There is an ordinance in place that says Robert Wade can’t have his dogs. Not because they’ve done anything wrong, but simply because they exist. Read that again, SIMPLY BECAUSE THEY EXIST.
Robert’s rescue dogs, Diamond and Molly, do not run loose. They have not bitten anyone nor shown any signs of aggression. They are loved and well-cared for, they are part of a family. But the City of Dayton, Kentucky has decided that Diamond and Molly must go – simply because of what they look like. Because they have “characteristics” that deem them unworthy of a loving family in the City of Dayton. Mayor Virgil Boruske has stated that he is just enforcing the law, stating “We’ve got to uphold the ordinance… They cannot be in town. I’m just doing what I’m supposed to do.” That law is “BSL” (Breed Specific Legislation), which has been proven time and time again to be an ineffective tool in doing anything except punishing loving owners and innocent dogs in a feeble attempt to avoid the underlying issues.
If a law has been proven ineffective in achieving its stated objectives, then I would expect responsible lawmakers to seek alternatives that actually serve to achieve their purpose – in this case, keeping their constituents safe.
On May 16, 2012, the City Council in Cincinnati voted to repeal the city’s breed ban, following the historic repeal of a statewide breed discriminatory statute in Ohio, three months earlier. Over the past two years, more than 100 municipalities across the USA have overturned bans and other restrictions that target dogs in the pit bull family, and opposition to BSL comes from sources as diverse as the American Bar Association, animal rescue groups, the Center for Disease Control and even President Barack Obama, who said in August that the laws are largely ineffective while doing nothing to improve public safety, and are often a “waste of public resources”. Nineteen states have passed laws to prevent local governments from passing breed-specific legislation, (with a handful more considering similar prohibitions), making it illegal for cities to pass bans targeting pit bulls or any other breed. The White House has chimed in, stating “Breed Specific Legislation is a bad idea…“, and the Centers for Disease Control and Prevention agrees, “We don’t support breed-specific legislation — research shows that bans on certain types of dogs are largely ineffective and often a waste of public resources…As an alternative to breed-specific policies, the CDC recommends a community-based approach to prevent dog bites. And ultimately, we think that’s a much more promising way to build stronger communities of pets and pet owners.” With so many US communities increasingly ditching pit bull bans, I would hope that Dayton, KY, and the State of Kentucky, will follow suit.
BSL is based on the idea that breed restrictions of any kind will result in increased community safety, which they have never done, wherever they have been implemented around the country and across the globe. These regulations are also based on the discredited belief that one kind of dog is more likely to bite or injure a human being than another kind of dog. A report released in April 2012 by the American Veterinary Medical Association (AVMA), based upon an analysis of 40 years of dog bite studies from Europe and North America, affirms this.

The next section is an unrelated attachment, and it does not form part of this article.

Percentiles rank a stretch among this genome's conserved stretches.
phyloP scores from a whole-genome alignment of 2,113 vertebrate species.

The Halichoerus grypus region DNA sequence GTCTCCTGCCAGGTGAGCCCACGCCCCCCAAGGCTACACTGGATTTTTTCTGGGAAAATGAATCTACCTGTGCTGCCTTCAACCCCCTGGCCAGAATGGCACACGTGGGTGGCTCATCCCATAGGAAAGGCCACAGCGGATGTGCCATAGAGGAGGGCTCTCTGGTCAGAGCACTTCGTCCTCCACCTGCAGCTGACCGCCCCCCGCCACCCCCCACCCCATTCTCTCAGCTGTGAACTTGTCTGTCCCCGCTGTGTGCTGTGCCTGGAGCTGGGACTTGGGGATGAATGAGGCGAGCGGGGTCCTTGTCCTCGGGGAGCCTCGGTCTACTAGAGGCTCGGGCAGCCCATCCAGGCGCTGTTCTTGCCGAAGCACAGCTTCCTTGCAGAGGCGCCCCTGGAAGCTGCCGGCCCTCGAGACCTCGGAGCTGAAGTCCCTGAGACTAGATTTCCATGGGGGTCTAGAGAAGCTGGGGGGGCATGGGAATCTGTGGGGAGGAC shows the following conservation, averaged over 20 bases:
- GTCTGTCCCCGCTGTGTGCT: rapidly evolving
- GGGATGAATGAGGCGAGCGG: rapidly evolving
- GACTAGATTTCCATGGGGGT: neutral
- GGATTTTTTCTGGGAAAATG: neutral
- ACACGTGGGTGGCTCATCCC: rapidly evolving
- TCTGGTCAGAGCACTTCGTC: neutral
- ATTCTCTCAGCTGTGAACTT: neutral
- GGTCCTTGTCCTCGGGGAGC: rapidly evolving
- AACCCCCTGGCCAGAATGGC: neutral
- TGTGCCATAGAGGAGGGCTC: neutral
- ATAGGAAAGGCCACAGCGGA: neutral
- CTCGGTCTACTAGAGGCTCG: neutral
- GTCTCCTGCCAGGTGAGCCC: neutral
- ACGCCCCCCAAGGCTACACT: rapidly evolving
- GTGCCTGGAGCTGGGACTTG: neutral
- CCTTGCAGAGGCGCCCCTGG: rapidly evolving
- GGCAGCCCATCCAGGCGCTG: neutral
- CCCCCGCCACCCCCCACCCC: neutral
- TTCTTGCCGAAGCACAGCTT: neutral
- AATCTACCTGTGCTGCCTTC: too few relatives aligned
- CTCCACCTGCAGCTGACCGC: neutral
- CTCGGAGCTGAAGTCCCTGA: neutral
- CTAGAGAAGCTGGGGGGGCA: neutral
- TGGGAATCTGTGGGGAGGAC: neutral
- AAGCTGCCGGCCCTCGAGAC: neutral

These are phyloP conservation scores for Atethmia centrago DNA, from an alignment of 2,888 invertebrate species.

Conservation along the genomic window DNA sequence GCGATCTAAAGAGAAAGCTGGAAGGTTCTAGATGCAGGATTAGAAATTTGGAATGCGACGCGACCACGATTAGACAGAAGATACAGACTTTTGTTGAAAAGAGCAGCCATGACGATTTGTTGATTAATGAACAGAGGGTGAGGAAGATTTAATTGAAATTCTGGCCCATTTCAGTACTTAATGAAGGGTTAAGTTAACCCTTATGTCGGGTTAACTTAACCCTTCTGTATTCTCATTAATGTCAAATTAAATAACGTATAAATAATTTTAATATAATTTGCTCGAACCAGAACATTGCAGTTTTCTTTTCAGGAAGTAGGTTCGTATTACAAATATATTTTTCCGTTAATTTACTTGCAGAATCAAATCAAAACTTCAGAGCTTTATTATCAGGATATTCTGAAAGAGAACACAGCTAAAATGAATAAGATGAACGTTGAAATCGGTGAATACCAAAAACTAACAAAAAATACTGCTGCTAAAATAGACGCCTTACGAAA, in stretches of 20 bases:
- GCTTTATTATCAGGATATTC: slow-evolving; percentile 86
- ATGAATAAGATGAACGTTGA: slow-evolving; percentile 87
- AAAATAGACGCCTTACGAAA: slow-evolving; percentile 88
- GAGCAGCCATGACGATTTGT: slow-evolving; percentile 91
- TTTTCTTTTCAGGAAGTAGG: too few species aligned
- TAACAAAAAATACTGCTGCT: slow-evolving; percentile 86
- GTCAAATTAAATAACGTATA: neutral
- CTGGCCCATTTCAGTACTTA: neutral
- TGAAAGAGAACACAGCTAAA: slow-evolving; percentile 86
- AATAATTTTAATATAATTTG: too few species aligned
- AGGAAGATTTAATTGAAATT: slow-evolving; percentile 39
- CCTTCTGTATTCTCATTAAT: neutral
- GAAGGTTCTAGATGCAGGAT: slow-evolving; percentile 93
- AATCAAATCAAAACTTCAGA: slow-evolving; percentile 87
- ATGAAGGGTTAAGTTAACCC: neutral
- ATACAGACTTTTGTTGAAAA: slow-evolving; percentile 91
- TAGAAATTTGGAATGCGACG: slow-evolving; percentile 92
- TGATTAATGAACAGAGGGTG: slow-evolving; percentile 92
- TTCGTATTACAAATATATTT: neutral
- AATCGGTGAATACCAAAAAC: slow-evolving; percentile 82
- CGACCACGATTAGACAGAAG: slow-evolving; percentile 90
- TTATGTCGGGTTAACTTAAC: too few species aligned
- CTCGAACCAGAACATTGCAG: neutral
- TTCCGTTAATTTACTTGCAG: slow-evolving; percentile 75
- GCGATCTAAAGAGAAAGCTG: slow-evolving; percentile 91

If you want to ensure a safe dog environment in the community of Dayton, why not address the real issue and step up to do the work that is needed to facilitate a safe environment for your citizens. Deal with Dayton’s reported drug problems which historically go hand-in-hand with illicit and abusive behavior toward dogs. Ensure there are no backyard breeders in the community. Punish the irresponsible owners and make an example out of them, (not innocent dogs and responsible owners), when specific situations and incidents arise within Dayton city limits.
Do the hard work necessary to do the job right – BE AN EXAMPLE of what is possible when you take the time to implement positive change. People will notice. If bully breeds and mixes can serve in our schools, nursing homes, and hospitals as therapy and service dogs, then they certainly have a place in our communities. This legislation is outdated and discriminatory, and the ways it is being enforced in communities are barbaric – forcibly removing family pets from their loving homes, and in many cases, holding them in isolation pens and then killing them. Please take time to be the voice for these innocent dogs. Call Mayor Boruske (859) 491-1600 and ask the hard questions, let the Dayton City Council know this law needs to be repealed and Robert Wade reunited with his dogs.
Here’s an idea, take it old school and write a respectful, passionate letter, tell your story of the dogs you love and how you would feel if someone took them away? Write those letters and send pictures to the Mayor and members of City Council at 514 Sixth Avenue, Dayton, KY 41074.
(Once you are on the ‘Meet your Council’ page, simply click the name below each photo to send a note to Mayor Boruske and Council Members.)
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